Coriolanus: film review – Fiennes, 2011 (take two)

[note: yesterday, I reviewed this same filmed version of Coriolanus…but for my Masters course, I had to write a review of a Shakespeare film and I picked this one…you’ll find some overlaps, but a slightly different leaning]

In 2011, actor Ralph Fiennes made his film directorial debut with a theatrical release of Shakespeare’s rarely filmed play, Coriolanus. Noted for both stage and screen performances himself, Fiennes was able to secure major on-screen talent (including Gerard Butler, Vanessa Redgrave, Jessica Chastain, and Brian Cox) to support him in this endeavor. The result is a visceral and accessible, visually striking work.

To make the film as accessible as possible to a modern audience, Fiennes and screenwriter John Logan do a fine job of editing down the text and eliminating language off-putting to today’s movie-going public (for example, “Do as you like” instead of “Do as thou list”). It feels as if nearly half of the play’s text has been excised, replaced by either purely cinematic storytelling, or, in some cases, nothing at all. Logan has reduced many-line speeches to a single or few sentences; while this sounds detrimental, only someone who knows this play well would be able to notice. While this may make the film trimmer, what makes it muscularly powerful are the instances when Logan and Fiennes rearrange scenes: they move the Act Four, Scene Three meeting of two soldiers to after the opening scene, and make it an interrogation of a Roman by Aufidius who ends the scene by killing the soldier then turning to the camera, which then becomes an image on a laptop (a la YouTube) that the Romans, including Coriolanus, watch. There are other times when the film seems to skip scenes in the play only to use the time-jump as a kind of framing device for a more impressionistic revealing of the “skipped” scenes. The audacity of the narrative device is matched by Fiennes’ choice of setting, the modern day in a “place that calls itself Rome.” This lends the film a universality, a kind of “this-is-happening-now” verisimilitude that is buttressed by the use of cable news shots to provide exposition, and the “talking heads” on those channels to deliver lines spoken in the play by nameless messengers, senators and citizens. Also grounding the film in this faux-realism are the exemplary supporting performances, especially those of Brian Cox as Menenius and Vanessa Redgrave as Coriolanus’ mother, Volumnia. Redgrave’s regal physicality and ability to move effortlessly between vocal chiding to iciness helps the audience understand what made Coriolanus the man he is.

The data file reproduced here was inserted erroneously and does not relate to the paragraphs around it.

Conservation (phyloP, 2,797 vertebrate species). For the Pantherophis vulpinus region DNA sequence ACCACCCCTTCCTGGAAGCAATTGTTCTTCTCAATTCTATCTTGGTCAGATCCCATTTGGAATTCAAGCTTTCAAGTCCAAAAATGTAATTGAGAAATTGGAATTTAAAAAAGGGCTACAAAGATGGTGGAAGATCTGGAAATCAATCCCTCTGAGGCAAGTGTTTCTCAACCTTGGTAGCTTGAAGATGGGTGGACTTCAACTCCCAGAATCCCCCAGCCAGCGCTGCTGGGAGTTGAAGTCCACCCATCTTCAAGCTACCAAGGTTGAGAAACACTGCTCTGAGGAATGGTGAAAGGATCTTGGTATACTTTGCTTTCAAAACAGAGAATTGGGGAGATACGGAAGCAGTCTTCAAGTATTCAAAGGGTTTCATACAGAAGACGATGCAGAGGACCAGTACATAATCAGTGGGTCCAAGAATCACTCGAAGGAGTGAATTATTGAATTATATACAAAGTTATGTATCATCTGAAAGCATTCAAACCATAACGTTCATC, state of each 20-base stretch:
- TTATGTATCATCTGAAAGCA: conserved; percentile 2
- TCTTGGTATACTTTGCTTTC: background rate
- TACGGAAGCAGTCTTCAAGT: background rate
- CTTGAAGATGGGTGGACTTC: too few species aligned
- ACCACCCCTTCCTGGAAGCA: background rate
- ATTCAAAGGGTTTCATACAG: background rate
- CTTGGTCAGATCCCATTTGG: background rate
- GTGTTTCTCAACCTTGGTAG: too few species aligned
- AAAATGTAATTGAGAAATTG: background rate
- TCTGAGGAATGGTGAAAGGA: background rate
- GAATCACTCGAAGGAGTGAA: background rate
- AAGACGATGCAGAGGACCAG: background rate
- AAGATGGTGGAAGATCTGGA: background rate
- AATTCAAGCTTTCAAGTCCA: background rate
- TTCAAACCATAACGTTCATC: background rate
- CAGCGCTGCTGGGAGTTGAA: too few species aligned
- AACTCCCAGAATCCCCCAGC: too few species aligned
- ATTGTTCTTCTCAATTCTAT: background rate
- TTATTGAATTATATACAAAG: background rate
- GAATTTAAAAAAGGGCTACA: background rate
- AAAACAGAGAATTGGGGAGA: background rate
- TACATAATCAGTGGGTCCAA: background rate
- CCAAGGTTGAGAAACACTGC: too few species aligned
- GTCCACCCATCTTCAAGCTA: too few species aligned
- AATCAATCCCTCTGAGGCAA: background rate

Alas, not all the performances are transcendent. Jessica Chastain can do nothing with the weak, thankless role of Virgilia, Coriolanus’ wife. And the cold arrogance of the title character itself is not well served by Fiennes’ too aloof approach to the character. And that clinical approach of Fiennes the actor bleeds over into Fiennes the director putting the focus on a more psychoanalytical reading of the play, and its weirdly Oedipal relationship between Coriolanus and his mother. The problem is that the audience doesn’t get to see the Act Four goodbye between those characters (as Logan and Fiennes reduce the exchange to a kind of voices-in-the-head flashback for Coriolanus in one of the aforementioned time-jump/frames). Also, the deep cuts into the dialogue render the text-based exploration of his motivation and psychology difficult. The filmmakers would have been better off focusing on a more Marxist analysis, as the play’s opening grain shortage and uneasy relationship between the social classes are ready-made for such an interpretation (which is not harmed in the same way by the wholesale excision of text).

That all said, there is much to recommend Fiennes’ Coriolanus. His present-day setting and trimmed script make it accessible for a modern audience. Stylistically, it is exemplary in setting, cinematography, and editing. Its only downfall comes in a few acting performances and the area of “literary” interpretation, which for the average filmgoer is not an issue.

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